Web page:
Home Buyer's guide
(house, condominum and co-operative).


Getting a home inspection.


Home inspections are an important part of buying a house.   While it will cost you money before you will sign the contact (which will not be returned), it can save you tens of thousands of dollars later.   A Seller will almost never sign a contract subject to a home inspection.

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Hiring a lawyer.


Your lawyer can be helpful in recommending a home inspection company that has done good work for his/her clients in the past.

In New York State both the Buyer and the Seller are represented by attorneys.   Most people find their attorney through a recommendation that can come from family, friends, a local bar association or through Internet searches.   Be a little cautious of a recommendation from the real estate broker/agent.   The attorney is obligated to work for your best interest, not the broker's or seller's.

Ask the attorney about what fields she/he practices in and how much experience she/he has.  Most lawyers who do real estate closings, handle other types of matters as well.   Just make sure that she/he has substantial experience with real estate closings.

The Buyer's attorneys job is to gather the information about the parties, inform the buyer about home inspections and to contact the Seller's attorney.   It is customary in NYS for the Seller's attorney to draft the contract and to forward them to the Buyer's attorney.   The Buyer's attorney will review the contracts prior to the Buyer coming in for signature and make sure they generally meet the terms of the offer or the listing agreement.

The contracts are often amended several times between the lawyers before you come in to sign.   it is important that the terms of the contract are clear and that you understand them.   Your lawyer should be wiling to take the time to fully explain them to you.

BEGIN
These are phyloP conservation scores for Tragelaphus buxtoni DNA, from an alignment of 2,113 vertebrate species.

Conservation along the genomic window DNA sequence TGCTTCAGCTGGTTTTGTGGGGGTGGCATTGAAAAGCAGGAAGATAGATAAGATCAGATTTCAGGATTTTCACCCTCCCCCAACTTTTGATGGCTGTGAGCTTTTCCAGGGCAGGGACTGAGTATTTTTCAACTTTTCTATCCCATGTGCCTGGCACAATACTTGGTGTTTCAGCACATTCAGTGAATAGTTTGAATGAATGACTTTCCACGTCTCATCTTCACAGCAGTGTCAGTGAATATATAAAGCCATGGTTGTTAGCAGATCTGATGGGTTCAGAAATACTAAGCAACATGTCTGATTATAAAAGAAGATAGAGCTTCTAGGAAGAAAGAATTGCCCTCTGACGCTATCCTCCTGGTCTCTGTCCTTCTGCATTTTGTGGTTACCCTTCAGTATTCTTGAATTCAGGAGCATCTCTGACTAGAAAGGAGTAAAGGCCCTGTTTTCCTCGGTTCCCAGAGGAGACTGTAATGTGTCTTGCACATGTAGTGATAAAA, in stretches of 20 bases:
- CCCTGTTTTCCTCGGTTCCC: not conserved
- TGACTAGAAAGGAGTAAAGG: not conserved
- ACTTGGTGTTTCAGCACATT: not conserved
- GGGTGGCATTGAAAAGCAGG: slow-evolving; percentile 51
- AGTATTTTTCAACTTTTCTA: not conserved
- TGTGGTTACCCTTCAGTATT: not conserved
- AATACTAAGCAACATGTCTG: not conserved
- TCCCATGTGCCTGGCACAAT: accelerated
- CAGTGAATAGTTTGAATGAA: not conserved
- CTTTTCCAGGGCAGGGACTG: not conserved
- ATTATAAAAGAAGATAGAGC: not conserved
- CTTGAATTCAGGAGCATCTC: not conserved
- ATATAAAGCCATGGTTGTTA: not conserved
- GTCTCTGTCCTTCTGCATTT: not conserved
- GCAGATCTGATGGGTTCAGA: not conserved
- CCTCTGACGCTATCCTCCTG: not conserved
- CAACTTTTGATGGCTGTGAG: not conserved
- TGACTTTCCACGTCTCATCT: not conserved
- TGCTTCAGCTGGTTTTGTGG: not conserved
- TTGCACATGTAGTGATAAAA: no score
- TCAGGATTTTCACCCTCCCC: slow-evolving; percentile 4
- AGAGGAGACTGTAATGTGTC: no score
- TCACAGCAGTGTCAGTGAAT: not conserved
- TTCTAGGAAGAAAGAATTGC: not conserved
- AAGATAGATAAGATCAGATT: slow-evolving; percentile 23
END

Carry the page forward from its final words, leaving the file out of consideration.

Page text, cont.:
Once the contracts you will come in and sign the contracts.   You should bring your check book for the contract deposit check which is usually equal to 10% of the purchase price and a check to your lawyer for a deposit on her/his fee.   The main clauses to be reviewed are: personal property and appliances included and guaranteed to be in working condition, the closing date, mortgage contingency clause, the date you will take possession (if different than the closing date), the seller's guarantees regarding plumbing, heating and electrical systems and that it's not a binding contract until the Seller signs the contract.

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Your contract.


The following are some of the more important parts of the contract to discuss with your lawyer:

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Get ready for your closing:


Once you receive the commitment letter from your lender and approval from the co-op board (if buying a co-op), you should inform your attorney and provide her/him with a copy of each.   It's common for a closing date to be scheduled within a few weeks of the receipt of the commitment letter.   To prepare for the closing, you will need the following: Top of Page